The latest report jointly issued by the US investment bank Morgan Stanley and Swiss consulting firm LuxeConsult shows that the Swiss watchmaking industry is accelerating its differentiation. The market share of major players is constantly increasing, and their growth rates are also clearly above average.
It’s an impressive set of numbers and at a glance: 350 Swiss watch brands compete for the market, including Swatch, Rolex, Richemont and LVMH ) Occupies a 75% share and is absolutely dominant. The Swiss watchmaking industry continues to consolidate at a high level, which is one of the important findings of the 2019 Swiss watchmaking market report jointly released by the US investment bank Morgan Stanley and Swiss consulting firm LuxeConsult.
The report estimates that Swiss watch retail sales in 2018 were 51.9 billion Swiss francs (excluding VAT). In comparison, according to the Swiss Watch Industry Federation (FH), Swiss watch exports reached 21.2 billion Swiss francs in 2018. According to the reported data, the composition of about 52 billion Swiss francs is as follows: Swatch Group accounts for 28.6%, Rolex (including Tudor) accounts for 23.5%, Richemont Group accounts for 18.4%, and Louvre Xuan Group (including BVLGARI Bulgari, TAGHeuer, Hublot and Zenith) accounted for 7.9%, leaving little room for other players in the market. Hermès watches have a turnover of 195 million Swiss francs and a market share of 0.7%. Kering (Kering, including GUCCI, Athenian and GP Girard Perregaux) has accumulated sales of 380 million Swiss francs, only 1.6% of the cake.
Industry ‘Seven Heroes’
Morgan Stanley found that only a few brands had a turnover of more than CHF 1 billion in 2018. The ‘seven men’ in the industry are Rolex (5 billion Swiss francs), Omega (2.34 billion Swiss francs), Cartier (1.66 billion Swiss francs), Longines (1.65 billion Swiss francs), Patek Philippe (1.35 billion Swiss francs), Tissot ( 1.05 billion Swiss francs) and Audemars Piguet (1.03 billion Swiss francs). The report further states that these predators performed better than the market average in 2018: According to the Swiss Watch Industry Federation, Swiss watch exports increased by 6.3% year-on-year, and Morgan Stanley estimates that ‘1 billion Swiss francs The growth rate of ‘Lang Club’ members is close to 9%.
In other words, large companies with broad price positioning do better than small companies. By seizing market share, the polarization of the watchmaking industry is accelerated; this phenomenon is also apparent within multinational companies. Of the 19 brands under the Swatch Group, three of the top-selling brands (Omega, Longines and Tissot) account for 60% of the group’s turnover and even higher profits.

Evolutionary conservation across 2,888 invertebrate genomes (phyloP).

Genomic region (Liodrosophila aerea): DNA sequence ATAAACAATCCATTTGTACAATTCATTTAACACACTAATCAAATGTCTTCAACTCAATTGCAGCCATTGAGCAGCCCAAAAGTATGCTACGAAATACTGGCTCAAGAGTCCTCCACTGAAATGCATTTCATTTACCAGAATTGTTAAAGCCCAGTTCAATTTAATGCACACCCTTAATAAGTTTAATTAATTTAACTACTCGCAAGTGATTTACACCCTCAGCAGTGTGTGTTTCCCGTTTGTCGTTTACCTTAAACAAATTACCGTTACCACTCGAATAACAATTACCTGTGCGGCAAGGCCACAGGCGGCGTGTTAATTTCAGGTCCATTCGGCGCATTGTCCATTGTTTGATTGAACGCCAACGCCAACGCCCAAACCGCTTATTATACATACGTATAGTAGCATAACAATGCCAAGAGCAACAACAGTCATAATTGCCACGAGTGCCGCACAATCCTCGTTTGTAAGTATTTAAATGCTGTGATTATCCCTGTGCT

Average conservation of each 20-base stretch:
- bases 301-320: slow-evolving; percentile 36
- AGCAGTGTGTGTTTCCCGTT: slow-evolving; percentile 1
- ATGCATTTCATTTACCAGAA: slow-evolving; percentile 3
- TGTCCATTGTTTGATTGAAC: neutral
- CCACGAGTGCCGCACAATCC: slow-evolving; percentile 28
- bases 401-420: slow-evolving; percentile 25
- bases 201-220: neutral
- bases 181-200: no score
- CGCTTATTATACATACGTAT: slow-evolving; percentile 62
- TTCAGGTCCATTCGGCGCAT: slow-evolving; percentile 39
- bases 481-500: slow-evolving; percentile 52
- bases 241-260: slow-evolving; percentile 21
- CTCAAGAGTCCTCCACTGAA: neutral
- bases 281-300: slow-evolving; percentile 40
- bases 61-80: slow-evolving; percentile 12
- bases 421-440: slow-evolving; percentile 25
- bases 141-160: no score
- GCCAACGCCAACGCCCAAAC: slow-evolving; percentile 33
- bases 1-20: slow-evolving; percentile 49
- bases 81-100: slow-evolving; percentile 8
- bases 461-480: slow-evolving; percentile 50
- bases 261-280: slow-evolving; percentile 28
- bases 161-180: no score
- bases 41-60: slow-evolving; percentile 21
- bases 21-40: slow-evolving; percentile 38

The report also states that independent companies performed significantly better than listed groups in 2018, with Rolex, Patek Philippe, and Audemarssee achieving the highest sales and profits ever (according to estimates). The report states that this performance is partly a reflection of high-end positioning, with the average retail price (excluding VAT) of several watch-making brand products ranging from 12,200 Swiss francs to Rolex, 50,000 Swiss francs to Audemars Piguet, Patek Philippe’s 53,300 Swiss francs. The average retail price of RICHARDMILLE products is as high as 139,000 Swiss francs, and the brand’s sales in 2018 increased by 15% year-on-year! According to the data of the Swiss Watch Industry Federation, in 2018, Swiss watch export products with prices between 500 and 3,000 Swiss francs and products with export prices higher than 3,000 Swiss francs increased their exports by 7% and 7.3% respectively.
Price positioning is one aspect. Morgan Stanley also pointed out other reasons for its outstanding performance, namely vertical integration, long-term management, zero tolerance for gray market behavior, small annual growth in production, and select distribution channels. For example, the report specifically mentions Tudor, whose average retail price is relatively low at 3,300 Swiss francs, with sales of 280 million Swiss francs in 2018, which has significantly outperformed Breguet and Girard Perregaux in recent years. table. Morgan Stanley said the performance difference between independent companies and listed groups is reflected in profitability. The operating profit margins of Rolex, Patek Philippe and Audemars Piguet exceeded 30%, while the operating margins of Richemont Group and Swatch Group were “only” 16.45% and 13.6%, respectively. (Photo / text watch home Xu Chaoyang)